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|Sovereign state||United Kingdom|
Horton is a pair of small settlements, West Horton and East Horton, divided by a stream - the Horton Burn - in Northumberland, England 3 miles (5 km) north east of Wooler and 5 miles (8 km) west of Belford.
It is first attested as Horton' (Turbervill) ('Horton held by the Turbervill family') in 1242. The place-name Horton is a common one in England. It derives from Old English horu 'dirt' and tūn 'settlement, farm, estate', presumably meaning 'farm on muddy soil'.
The Devil's Causeway passes through the village and continues north under a C Road for about 6 miles (10 km) to Lowick. The causeway was a Roman road which started at the Portgate on Hadrian's Wall, north of Corbridge, and extended 55 miles (89 km) northwards across Northumberland to the mouth of the River Tweed at Berwick-upon-Tweed.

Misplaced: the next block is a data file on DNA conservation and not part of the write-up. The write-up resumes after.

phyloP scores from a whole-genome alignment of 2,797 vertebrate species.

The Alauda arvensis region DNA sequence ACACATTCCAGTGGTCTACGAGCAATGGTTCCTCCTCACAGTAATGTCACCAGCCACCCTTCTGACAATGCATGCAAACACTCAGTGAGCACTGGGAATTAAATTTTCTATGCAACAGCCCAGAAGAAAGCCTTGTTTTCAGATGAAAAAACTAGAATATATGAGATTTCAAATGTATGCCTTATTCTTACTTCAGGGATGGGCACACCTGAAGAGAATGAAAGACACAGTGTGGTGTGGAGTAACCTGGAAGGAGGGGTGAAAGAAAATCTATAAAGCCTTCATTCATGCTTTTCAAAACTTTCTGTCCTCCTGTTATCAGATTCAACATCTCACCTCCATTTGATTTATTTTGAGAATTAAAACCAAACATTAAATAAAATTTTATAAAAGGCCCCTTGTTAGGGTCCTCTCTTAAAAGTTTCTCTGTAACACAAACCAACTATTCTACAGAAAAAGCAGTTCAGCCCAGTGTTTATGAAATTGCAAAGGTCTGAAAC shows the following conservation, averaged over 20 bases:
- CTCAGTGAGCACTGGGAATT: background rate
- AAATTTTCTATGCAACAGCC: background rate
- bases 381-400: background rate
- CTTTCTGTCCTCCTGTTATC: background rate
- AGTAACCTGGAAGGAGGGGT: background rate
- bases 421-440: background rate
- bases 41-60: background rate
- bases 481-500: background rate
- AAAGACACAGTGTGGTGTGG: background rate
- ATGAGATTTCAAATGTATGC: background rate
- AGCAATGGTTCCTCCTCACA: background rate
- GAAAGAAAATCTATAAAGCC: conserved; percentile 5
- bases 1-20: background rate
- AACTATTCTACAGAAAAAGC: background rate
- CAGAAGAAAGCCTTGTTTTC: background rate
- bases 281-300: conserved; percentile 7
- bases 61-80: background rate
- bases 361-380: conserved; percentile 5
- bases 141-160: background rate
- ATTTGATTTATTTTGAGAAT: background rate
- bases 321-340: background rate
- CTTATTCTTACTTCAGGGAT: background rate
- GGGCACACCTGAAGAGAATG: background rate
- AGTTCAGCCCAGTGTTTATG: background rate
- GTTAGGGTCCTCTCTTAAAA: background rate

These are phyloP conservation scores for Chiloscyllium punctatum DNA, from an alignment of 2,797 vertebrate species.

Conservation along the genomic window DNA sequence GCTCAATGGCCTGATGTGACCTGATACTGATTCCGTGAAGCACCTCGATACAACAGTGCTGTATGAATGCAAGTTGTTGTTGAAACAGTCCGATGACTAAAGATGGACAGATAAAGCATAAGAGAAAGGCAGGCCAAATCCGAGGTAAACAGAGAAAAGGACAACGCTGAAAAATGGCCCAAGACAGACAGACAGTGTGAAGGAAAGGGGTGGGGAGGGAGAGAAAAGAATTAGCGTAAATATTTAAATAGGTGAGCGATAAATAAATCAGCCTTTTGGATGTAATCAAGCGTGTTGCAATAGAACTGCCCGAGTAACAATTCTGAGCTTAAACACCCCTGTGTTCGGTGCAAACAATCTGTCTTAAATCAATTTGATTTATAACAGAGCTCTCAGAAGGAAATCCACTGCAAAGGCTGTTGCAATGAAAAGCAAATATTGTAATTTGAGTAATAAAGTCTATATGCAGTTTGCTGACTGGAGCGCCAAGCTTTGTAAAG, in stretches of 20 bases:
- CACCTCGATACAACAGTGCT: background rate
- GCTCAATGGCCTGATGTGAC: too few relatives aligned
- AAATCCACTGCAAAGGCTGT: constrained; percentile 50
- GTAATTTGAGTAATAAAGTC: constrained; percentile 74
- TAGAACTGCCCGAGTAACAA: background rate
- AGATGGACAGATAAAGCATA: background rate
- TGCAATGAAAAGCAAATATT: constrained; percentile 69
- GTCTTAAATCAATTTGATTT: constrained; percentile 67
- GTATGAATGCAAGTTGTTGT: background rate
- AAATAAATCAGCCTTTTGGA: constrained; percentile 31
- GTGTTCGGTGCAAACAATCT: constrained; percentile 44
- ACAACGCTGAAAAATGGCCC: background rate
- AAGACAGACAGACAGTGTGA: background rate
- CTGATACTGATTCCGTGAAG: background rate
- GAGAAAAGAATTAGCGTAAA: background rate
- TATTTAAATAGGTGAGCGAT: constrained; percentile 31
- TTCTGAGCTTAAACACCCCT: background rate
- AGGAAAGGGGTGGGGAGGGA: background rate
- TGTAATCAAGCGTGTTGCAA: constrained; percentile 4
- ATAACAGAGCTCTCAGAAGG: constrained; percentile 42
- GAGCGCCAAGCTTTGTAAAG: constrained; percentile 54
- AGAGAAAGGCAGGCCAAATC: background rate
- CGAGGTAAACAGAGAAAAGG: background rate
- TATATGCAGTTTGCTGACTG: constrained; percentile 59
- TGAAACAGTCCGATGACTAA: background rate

A little over a mile to the south-west, Weetwood Hall is another medieval tower house, altered and extended in the 18th and 19th centuries.
Media related to Horton, Chatton at Wikimedia Commons
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